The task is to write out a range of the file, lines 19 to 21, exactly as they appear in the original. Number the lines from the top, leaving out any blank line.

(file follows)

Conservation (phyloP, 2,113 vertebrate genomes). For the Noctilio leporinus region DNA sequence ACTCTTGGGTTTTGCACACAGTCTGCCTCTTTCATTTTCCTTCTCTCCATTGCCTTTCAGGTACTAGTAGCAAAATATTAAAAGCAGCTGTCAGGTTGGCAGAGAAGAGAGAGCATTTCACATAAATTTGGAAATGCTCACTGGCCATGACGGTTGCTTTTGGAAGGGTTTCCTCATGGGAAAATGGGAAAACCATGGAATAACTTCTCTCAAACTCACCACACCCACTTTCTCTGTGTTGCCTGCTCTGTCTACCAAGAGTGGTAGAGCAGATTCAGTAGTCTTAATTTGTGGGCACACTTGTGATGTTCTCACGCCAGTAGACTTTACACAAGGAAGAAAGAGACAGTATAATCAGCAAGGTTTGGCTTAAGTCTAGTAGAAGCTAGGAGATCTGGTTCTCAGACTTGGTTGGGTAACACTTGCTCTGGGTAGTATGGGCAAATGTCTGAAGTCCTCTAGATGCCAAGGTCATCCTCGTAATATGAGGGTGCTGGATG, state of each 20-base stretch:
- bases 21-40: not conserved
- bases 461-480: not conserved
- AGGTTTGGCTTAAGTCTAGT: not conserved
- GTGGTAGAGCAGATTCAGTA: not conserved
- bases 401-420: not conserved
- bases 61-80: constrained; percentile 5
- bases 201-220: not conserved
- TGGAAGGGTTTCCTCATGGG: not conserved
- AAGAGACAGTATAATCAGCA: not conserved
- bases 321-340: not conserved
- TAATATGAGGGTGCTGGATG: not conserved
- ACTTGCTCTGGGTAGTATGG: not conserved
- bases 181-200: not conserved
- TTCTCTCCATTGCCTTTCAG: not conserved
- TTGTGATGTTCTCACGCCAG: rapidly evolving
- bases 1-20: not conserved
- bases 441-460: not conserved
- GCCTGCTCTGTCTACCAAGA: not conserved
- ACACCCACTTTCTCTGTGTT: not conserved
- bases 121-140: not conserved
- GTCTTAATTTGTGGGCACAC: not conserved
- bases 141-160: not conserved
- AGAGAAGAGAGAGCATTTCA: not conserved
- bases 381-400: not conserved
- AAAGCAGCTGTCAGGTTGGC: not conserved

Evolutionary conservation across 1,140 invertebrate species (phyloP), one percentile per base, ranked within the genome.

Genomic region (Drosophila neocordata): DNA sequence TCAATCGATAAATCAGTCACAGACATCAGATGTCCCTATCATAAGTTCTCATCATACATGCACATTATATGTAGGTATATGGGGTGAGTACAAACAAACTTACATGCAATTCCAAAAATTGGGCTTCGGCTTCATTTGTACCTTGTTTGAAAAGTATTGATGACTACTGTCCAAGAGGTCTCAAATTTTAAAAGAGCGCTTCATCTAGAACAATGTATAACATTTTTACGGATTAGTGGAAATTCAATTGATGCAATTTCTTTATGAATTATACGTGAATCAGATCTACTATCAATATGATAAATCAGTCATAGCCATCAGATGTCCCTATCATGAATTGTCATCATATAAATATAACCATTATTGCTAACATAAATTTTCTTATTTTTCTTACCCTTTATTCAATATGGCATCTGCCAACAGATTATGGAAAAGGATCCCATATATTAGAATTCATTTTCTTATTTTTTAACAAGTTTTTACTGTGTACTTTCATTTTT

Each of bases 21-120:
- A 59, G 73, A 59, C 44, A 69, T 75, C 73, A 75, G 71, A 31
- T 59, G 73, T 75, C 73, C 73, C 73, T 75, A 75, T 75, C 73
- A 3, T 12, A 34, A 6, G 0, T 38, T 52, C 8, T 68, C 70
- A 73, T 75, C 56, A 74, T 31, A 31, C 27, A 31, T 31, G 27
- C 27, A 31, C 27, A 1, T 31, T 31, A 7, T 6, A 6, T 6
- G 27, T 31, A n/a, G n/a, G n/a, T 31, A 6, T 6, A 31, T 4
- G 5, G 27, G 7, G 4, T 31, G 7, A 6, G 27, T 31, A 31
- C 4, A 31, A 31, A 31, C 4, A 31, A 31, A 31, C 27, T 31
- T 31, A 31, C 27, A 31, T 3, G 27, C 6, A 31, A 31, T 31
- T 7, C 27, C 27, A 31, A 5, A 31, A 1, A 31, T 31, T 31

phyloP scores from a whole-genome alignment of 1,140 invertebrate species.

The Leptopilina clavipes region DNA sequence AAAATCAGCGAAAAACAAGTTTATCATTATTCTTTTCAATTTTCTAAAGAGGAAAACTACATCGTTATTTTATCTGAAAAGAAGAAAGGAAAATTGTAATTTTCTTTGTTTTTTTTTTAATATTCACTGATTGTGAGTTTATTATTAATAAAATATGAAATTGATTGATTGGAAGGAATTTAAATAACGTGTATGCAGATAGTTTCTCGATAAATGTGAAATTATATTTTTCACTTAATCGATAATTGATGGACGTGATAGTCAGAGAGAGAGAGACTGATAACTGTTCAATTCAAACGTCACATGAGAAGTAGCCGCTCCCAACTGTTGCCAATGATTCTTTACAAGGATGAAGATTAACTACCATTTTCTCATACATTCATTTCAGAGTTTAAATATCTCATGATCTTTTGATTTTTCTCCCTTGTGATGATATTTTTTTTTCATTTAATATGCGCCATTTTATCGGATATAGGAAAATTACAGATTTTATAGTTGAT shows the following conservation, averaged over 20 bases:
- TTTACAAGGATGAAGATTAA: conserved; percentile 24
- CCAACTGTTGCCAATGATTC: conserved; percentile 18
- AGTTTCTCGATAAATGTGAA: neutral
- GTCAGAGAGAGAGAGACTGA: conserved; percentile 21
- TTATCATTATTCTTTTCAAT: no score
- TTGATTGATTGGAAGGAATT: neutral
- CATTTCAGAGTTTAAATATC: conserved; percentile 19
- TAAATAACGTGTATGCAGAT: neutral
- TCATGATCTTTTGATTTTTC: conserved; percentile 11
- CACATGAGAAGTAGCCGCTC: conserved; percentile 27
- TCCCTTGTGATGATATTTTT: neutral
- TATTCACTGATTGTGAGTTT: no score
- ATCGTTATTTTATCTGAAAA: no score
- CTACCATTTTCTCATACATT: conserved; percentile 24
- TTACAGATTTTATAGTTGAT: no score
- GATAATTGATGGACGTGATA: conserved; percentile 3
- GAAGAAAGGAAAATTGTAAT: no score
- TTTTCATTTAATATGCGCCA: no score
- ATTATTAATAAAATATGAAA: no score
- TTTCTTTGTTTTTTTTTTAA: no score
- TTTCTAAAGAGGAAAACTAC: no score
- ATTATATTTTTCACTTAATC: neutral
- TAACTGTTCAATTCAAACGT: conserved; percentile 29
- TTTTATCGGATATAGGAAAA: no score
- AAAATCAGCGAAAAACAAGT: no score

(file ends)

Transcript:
- GCCTGCTCTGTCTACCAAGA: not conserved
- ACACCCACTTTCTCTGTGTT: not conserved
- bases 121-140: not conserved